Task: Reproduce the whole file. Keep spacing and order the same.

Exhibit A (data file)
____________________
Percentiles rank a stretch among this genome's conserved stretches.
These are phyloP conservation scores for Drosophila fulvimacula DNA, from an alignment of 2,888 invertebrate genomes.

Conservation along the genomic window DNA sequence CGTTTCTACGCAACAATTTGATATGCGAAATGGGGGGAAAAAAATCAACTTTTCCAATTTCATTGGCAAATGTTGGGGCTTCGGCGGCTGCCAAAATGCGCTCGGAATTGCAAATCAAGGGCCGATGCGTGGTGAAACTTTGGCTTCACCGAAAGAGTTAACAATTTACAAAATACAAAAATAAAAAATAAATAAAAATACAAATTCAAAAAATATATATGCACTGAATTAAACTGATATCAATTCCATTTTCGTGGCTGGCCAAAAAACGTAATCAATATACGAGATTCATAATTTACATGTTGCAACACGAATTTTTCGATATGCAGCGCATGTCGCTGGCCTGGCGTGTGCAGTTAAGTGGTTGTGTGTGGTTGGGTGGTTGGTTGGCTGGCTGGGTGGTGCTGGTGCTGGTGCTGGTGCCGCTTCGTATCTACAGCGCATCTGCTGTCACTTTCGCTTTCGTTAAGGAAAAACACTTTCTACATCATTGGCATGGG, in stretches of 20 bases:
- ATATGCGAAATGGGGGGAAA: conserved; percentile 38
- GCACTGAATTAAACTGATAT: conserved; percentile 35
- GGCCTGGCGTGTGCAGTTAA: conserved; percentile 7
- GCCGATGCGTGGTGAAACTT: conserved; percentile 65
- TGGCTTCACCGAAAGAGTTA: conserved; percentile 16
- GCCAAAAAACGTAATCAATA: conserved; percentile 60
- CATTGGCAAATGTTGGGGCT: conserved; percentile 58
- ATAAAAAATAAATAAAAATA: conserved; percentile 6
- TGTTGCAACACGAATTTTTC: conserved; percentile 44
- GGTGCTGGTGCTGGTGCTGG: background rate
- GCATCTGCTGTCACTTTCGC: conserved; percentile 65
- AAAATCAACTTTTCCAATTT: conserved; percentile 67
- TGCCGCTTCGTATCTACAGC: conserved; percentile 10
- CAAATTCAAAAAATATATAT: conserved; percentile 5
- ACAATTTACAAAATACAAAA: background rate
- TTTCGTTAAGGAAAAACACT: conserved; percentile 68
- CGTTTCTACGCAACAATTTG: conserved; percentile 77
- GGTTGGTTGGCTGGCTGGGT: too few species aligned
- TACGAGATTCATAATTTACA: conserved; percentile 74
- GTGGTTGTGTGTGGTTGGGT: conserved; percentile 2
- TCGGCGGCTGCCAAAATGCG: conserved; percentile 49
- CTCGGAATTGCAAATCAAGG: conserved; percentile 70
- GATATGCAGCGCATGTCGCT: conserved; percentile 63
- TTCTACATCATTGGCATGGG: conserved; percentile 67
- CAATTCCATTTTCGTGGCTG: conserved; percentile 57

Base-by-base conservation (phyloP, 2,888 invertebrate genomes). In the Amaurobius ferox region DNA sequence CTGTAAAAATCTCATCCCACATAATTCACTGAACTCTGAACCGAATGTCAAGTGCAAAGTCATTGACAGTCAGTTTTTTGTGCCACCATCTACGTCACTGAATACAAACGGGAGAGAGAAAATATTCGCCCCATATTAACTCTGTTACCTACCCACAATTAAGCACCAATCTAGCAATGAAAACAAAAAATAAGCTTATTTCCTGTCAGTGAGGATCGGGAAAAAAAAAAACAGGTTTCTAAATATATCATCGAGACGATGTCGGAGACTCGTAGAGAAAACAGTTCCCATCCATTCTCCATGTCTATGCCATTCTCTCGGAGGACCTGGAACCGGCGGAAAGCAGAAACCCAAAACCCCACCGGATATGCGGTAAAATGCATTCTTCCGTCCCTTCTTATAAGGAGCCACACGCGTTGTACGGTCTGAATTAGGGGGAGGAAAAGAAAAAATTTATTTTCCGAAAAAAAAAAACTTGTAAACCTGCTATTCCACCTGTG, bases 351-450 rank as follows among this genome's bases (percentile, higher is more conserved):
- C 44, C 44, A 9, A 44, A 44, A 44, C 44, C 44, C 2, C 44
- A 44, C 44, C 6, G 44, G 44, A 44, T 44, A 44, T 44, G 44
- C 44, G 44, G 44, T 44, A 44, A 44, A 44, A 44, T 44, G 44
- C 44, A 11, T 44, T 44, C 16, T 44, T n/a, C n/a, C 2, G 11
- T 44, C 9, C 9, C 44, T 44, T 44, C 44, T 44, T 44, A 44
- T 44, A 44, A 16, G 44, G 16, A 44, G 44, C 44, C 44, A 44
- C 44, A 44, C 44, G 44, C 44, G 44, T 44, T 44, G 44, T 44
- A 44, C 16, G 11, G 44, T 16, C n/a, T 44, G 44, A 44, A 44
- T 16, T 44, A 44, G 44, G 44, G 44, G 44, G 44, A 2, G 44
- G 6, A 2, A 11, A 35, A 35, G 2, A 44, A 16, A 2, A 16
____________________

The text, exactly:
Percentiles rank a stretch among this genome's conserved stretches.
These are phyloP conservation scores for Drosophila fulvimacula DNA, from an alignment of 2,888 invertebrate genomes.

Conservation along the genomic window DNA sequence CGTTTCTACGCAACAATTTGATATGCGAAATGGGGGGAAAAAAATCAACTTTTCCAATTTCATTGGCAAATGTTGGGGCTTCGGCGGCTGCCAAAATGCGCTCGGAATTGCAAATCAAGGGCCGATGCGTGGTGAAACTTTGGCTTCACCGAAAGAGTTAACAATTTACAAAATACAAAAATAAAAAATAAATAAAAATACAAATTCAAAAAATATATATGCACTGAATTAAACTGATATCAATTCCATTTTCGTGGCTGGCCAAAAAACGTAATCAATATACGAGATTCATAATTTACATGTTGCAACACGAATTTTTCGATATGCAGCGCATGTCGCTGGCCTGGCGTGTGCAGTTAAGTGGTTGTGTGTGGTTGGGTGGTTGGTTGGCTGGCTGGGTGGTGCTGGTGCTGGTGCTGGTGCCGCTTCGTATCTACAGCGCATCTGCTGTCACTTTCGCTTTCGTTAAGGAAAAACACTTTCTACATCATTGGCATGGG, in stretches of 20 bases:
- ATATGCGAAATGGGGGGAAA: conserved; percentile 38
- GCACTGAATTAAACTGATAT: conserved; percentile 35
- GGCCTGGCGTGTGCAGTTAA: conserved; percentile 7
- GCCGATGCGTGGTGAAACTT: conserved; percentile 65
- TGGCTTCACCGAAAGAGTTA: conserved; percentile 16
- GCCAAAAAACGTAATCAATA: conserved; percentile 60
- CATTGGCAAATGTTGGGGCT: conserved; percentile 58
- ATAAAAAATAAATAAAAATA: conserved; percentile 6
- TGTTGCAACACGAATTTTTC: conserved; percentile 44
- GGTGCTGGTGCTGGTGCTGG: background rate
- GCATCTGCTGTCACTTTCGC: conserved; percentile 65
- AAAATCAACTTTTCCAATTT: conserved; percentile 67
- TGCCGCTTCGTATCTACAGC: conserved; percentile 10
- CAAATTCAAAAAATATATAT: conserved; percentile 5
- ACAATTTACAAAATACAAAA: background rate
- TTTCGTTAAGGAAAAACACT: conserved; percentile 68
- CGTTTCTACGCAACAATTTG: conserved; percentile 77
- GGTTGGTTGGCTGGCTGGGT: too few species aligned
- TACGAGATTCATAATTTACA: conserved; percentile 74
- GTGGTTGTGTGTGGTTGGGT: conserved; percentile 2
- TCGGCGGCTGCCAAAATGCG: conserved; percentile 49
- CTCGGAATTGCAAATCAAGG: conserved; percentile 70
- GATATGCAGCGCATGTCGCT: conserved; percentile 63
- TTCTACATCATTGGCATGGG: conserved; percentile 67
- CAATTCCATTTTCGTGGCTG: conserved; percentile 57

Base-by-base conservation (phyloP, 2,888 invertebrate genomes). In the Amaurobius ferox region DNA sequence CTGTAAAAATCTCATCCCACATAATTCACTGAACTCTGAACCGAATGTCAAGTGCAAAGTCATTGACAGTCAGTTTTTTGTGCCACCATCTACGTCACTGAATACAAACGGGAGAGAGAAAATATTCGCCCCATATTAACTCTGTTACCTACCCACAATTAAGCACCAATCTAGCAATGAAAACAAAAAATAAGCTTATTTCCTGTCAGTGAGGATCGGGAAAAAAAAAAACAGGTTTCTAAATATATCATCGAGACGATGTCGGAGACTCGTAGAGAAAACAGTTCCCATCCATTCTCCATGTCTATGCCATTCTCTCGGAGGACCTGGAACCGGCGGAAAGCAGAAACCCAAAACCCCACCGGATATGCGGTAAAATGCATTCTTCCGTCCCTTCTTATAAGGAGCCACACGCGTTGTACGGTCTGAATTAGGGGGAGGAAAAGAAAAAATTTATTTTCCGAAAAAAAAAAACTTGTAAACCTGCTATTCCACCTGTG, bases 351-450 rank as follows among this genome's bases (percentile, higher is more conserved):
- C 44, C 44, A 9, A 44, A 44, A 44, C 44, C 44, C 2, C 44
- A 44, C 44, C 6, G 44, G 44, A 44, T 44, A 44, T 44, G 44
- C 44, G 44, G 44, T 44, A 44, A 44, A 44, A 44, T 44, G 44
- C 44, A 11, T 44, T 44, C 16, T 44, T n/a, C n/a, C 2, G 11
- T 44, C 9, C 9, C 44, T 44, T 44, C 44, T 44, T 44, A 44
- T 44, A 44, A 16, G 44, G 16, A 44, G 44, C 44, C 44, A 44
- C 44, A 44, C 44, G 44, C 44, G 44, T 44, T 44, G 44, T 44
- A 44, C 16, G 11, G 44, T 16, C n/a, T 44, G 44, A 44, A 44
- T 16, T 44, A 44, G 44, G 44, G 44, G 44, G 44, A 2, G 44
- G 6, A 2, A 11, A 35, A 35, G 2, A 44, A 16, A 2, A 16